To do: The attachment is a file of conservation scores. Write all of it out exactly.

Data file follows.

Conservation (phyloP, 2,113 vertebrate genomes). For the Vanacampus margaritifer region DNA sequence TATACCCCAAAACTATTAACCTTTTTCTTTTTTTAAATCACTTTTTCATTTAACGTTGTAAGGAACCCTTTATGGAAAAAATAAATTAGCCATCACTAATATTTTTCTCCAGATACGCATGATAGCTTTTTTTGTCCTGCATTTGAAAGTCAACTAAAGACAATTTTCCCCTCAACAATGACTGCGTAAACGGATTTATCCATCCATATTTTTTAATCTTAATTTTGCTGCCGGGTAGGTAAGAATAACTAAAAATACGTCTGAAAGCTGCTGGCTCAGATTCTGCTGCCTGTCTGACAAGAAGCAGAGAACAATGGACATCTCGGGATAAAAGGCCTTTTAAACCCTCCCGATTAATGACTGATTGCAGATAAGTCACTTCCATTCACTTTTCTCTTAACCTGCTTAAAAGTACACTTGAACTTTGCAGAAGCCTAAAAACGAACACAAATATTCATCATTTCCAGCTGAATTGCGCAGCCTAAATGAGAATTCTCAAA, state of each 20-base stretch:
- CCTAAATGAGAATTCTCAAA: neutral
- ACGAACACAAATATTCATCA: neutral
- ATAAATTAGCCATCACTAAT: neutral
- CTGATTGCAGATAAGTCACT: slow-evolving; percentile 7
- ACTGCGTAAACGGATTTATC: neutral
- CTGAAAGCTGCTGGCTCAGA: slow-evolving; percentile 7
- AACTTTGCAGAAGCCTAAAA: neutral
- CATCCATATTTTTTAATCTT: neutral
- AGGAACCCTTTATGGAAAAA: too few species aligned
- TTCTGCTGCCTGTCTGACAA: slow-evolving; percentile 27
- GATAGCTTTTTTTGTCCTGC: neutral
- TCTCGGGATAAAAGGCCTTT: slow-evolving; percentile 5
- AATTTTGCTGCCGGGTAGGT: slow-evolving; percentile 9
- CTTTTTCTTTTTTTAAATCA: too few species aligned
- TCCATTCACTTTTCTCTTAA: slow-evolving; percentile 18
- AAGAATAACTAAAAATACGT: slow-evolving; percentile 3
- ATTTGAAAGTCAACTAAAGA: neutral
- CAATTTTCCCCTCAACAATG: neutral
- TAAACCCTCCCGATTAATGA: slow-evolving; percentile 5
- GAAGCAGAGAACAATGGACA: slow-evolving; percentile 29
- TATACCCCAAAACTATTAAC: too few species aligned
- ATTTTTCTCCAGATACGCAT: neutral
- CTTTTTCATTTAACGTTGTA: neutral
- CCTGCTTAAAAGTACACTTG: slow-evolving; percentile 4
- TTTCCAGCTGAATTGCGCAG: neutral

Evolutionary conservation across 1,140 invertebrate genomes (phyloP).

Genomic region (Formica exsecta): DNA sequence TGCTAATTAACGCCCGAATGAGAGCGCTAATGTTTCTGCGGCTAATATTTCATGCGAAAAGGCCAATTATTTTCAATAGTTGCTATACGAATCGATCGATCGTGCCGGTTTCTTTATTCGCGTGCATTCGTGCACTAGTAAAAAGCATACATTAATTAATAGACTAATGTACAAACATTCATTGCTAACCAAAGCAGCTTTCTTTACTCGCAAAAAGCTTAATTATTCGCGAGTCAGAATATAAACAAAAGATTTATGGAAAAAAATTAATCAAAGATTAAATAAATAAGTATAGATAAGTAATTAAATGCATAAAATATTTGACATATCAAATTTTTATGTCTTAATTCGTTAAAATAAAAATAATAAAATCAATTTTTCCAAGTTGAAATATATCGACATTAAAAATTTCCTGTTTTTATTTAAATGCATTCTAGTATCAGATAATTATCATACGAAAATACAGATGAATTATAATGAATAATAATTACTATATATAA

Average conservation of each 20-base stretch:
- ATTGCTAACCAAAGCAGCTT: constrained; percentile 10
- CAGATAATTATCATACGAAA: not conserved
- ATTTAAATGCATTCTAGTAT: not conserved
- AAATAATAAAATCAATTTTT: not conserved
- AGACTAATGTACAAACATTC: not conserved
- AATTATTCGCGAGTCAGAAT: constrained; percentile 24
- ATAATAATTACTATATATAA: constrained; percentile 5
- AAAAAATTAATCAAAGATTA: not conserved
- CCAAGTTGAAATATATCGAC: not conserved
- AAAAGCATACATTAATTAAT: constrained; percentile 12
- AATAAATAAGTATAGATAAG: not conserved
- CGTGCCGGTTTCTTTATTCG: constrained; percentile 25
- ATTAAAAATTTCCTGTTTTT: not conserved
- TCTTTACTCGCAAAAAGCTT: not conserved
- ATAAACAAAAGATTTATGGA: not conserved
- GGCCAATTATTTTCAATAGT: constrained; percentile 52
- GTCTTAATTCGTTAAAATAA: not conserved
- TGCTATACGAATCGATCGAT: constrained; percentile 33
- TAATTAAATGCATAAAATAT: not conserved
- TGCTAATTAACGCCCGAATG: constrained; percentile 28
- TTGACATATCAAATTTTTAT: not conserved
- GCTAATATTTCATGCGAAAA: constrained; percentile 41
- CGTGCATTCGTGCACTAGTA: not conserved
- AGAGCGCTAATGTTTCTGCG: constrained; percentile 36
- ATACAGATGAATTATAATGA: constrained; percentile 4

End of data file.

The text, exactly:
Conservation (phyloP, 2,113 vertebrate genomes). For the Vanacampus margaritifer region DNA sequence TATACCCCAAAACTATTAACCTTTTTCTTTTTTTAAATCACTTTTTCATTTAACGTTGTAAGGAACCCTTTATGGAAAAAATAAATTAGCCATCACTAATATTTTTCTCCAGATACGCATGATAGCTTTTTTTGTCCTGCATTTGAAAGTCAACTAAAGACAATTTTCCCCTCAACAATGACTGCGTAAACGGATTTATCCATCCATATTTTTTAATCTTAATTTTGCTGCCGGGTAGGTAAGAATAACTAAAAATACGTCTGAAAGCTGCTGGCTCAGATTCTGCTGCCTGTCTGACAAGAAGCAGAGAACAATGGACATCTCGGGATAAAAGGCCTTTTAAACCCTCCCGATTAATGACTGATTGCAGATAAGTCACTTCCATTCACTTTTCTCTTAACCTGCTTAAAAGTACACTTGAACTTTGCAGAAGCCTAAAAACGAACACAAATATTCATCATTTCCAGCTGAATTGCGCAGCCTAAATGAGAATTCTCAAA, state of each 20-base stretch:
- CCTAAATGAGAATTCTCAAA: neutral
- ACGAACACAAATATTCATCA: neutral
- ATAAATTAGCCATCACTAAT: neutral
- CTGATTGCAGATAAGTCACT: slow-evolving; percentile 7
- ACTGCGTAAACGGATTTATC: neutral
- CTGAAAGCTGCTGGCTCAGA: slow-evolving; percentile 7
- AACTTTGCAGAAGCCTAAAA: neutral
- CATCCATATTTTTTAATCTT: neutral
- AGGAACCCTTTATGGAAAAA: too few species aligned
- TTCTGCTGCCTGTCTGACAA: slow-evolving; percentile 27
- GATAGCTTTTTTTGTCCTGC: neutral
- TCTCGGGATAAAAGGCCTTT: slow-evolving; percentile 5
- AATTTTGCTGCCGGGTAGGT: slow-evolving; percentile 9
- CTTTTTCTTTTTTTAAATCA: too few species aligned
- TCCATTCACTTTTCTCTTAA: slow-evolving; percentile 18
- AAGAATAACTAAAAATACGT: slow-evolving; percentile 3
- ATTTGAAAGTCAACTAAAGA: neutral
- CAATTTTCCCCTCAACAATG: neutral
- TAAACCCTCCCGATTAATGA: slow-evolving; percentile 5
- GAAGCAGAGAACAATGGACA: slow-evolving; percentile 29
- TATACCCCAAAACTATTAAC: too few species aligned
- ATTTTTCTCCAGATACGCAT: neutral
- CTTTTTCATTTAACGTTGTA: neutral
- CCTGCTTAAAAGTACACTTG: slow-evolving; percentile 4
- TTTCCAGCTGAATTGCGCAG: neutral

Evolutionary conservation across 1,140 invertebrate genomes (phyloP).

Genomic region (Formica exsecta): DNA sequence TGCTAATTAACGCCCGAATGAGAGCGCTAATGTTTCTGCGGCTAATATTTCATGCGAAAAGGCCAATTATTTTCAATAGTTGCTATACGAATCGATCGATCGTGCCGGTTTCTTTATTCGCGTGCATTCGTGCACTAGTAAAAAGCATACATTAATTAATAGACTAATGTACAAACATTCATTGCTAACCAAAGCAGCTTTCTTTACTCGCAAAAAGCTTAATTATTCGCGAGTCAGAATATAAACAAAAGATTTATGGAAAAAAATTAATCAAAGATTAAATAAATAAGTATAGATAAGTAATTAAATGCATAAAATATTTGACATATCAAATTTTTATGTCTTAATTCGTTAAAATAAAAATAATAAAATCAATTTTTCCAAGTTGAAATATATCGACATTAAAAATTTCCTGTTTTTATTTAAATGCATTCTAGTATCAGATAATTATCATACGAAAATACAGATGAATTATAATGAATAATAATTACTATATATAA

Average conservation of each 20-base stretch:
- ATTGCTAACCAAAGCAGCTT: constrained; percentile 10
- CAGATAATTATCATACGAAA: not conserved
- ATTTAAATGCATTCTAGTAT: not conserved
- AAATAATAAAATCAATTTTT: not conserved
- AGACTAATGTACAAACATTC: not conserved
- AATTATTCGCGAGTCAGAAT: constrained; percentile 24
- ATAATAATTACTATATATAA: constrained; percentile 5
- AAAAAATTAATCAAAGATTA: not conserved
- CCAAGTTGAAATATATCGAC: not conserved
- AAAAGCATACATTAATTAAT: constrained; percentile 12
- AATAAATAAGTATAGATAAG: not conserved
- CGTGCCGGTTTCTTTATTCG: constrained; percentile 25
- ATTAAAAATTTCCTGTTTTT: not conserved
- TCTTTACTCGCAAAAAGCTT: not conserved
- ATAAACAAAAGATTTATGGA: not conserved
- GGCCAATTATTTTCAATAGT: constrained; percentile 52
- GTCTTAATTCGTTAAAATAA: not conserved
- TGCTATACGAATCGATCGAT: constrained; percentile 33
- TAATTAAATGCATAAAATAT: not conserved
- TGCTAATTAACGCCCGAATG: constrained; percentile 28
- TTGACATATCAAATTTTTAT: not conserved
- GCTAATATTTCATGCGAAAA: constrained; percentile 41
- CGTGCATTCGTGCACTAGTA: not conserved
- AGAGCGCTAATGTTTCTGCG: constrained; percentile 36
- ATACAGATGAATTATAATGA: constrained; percentile 4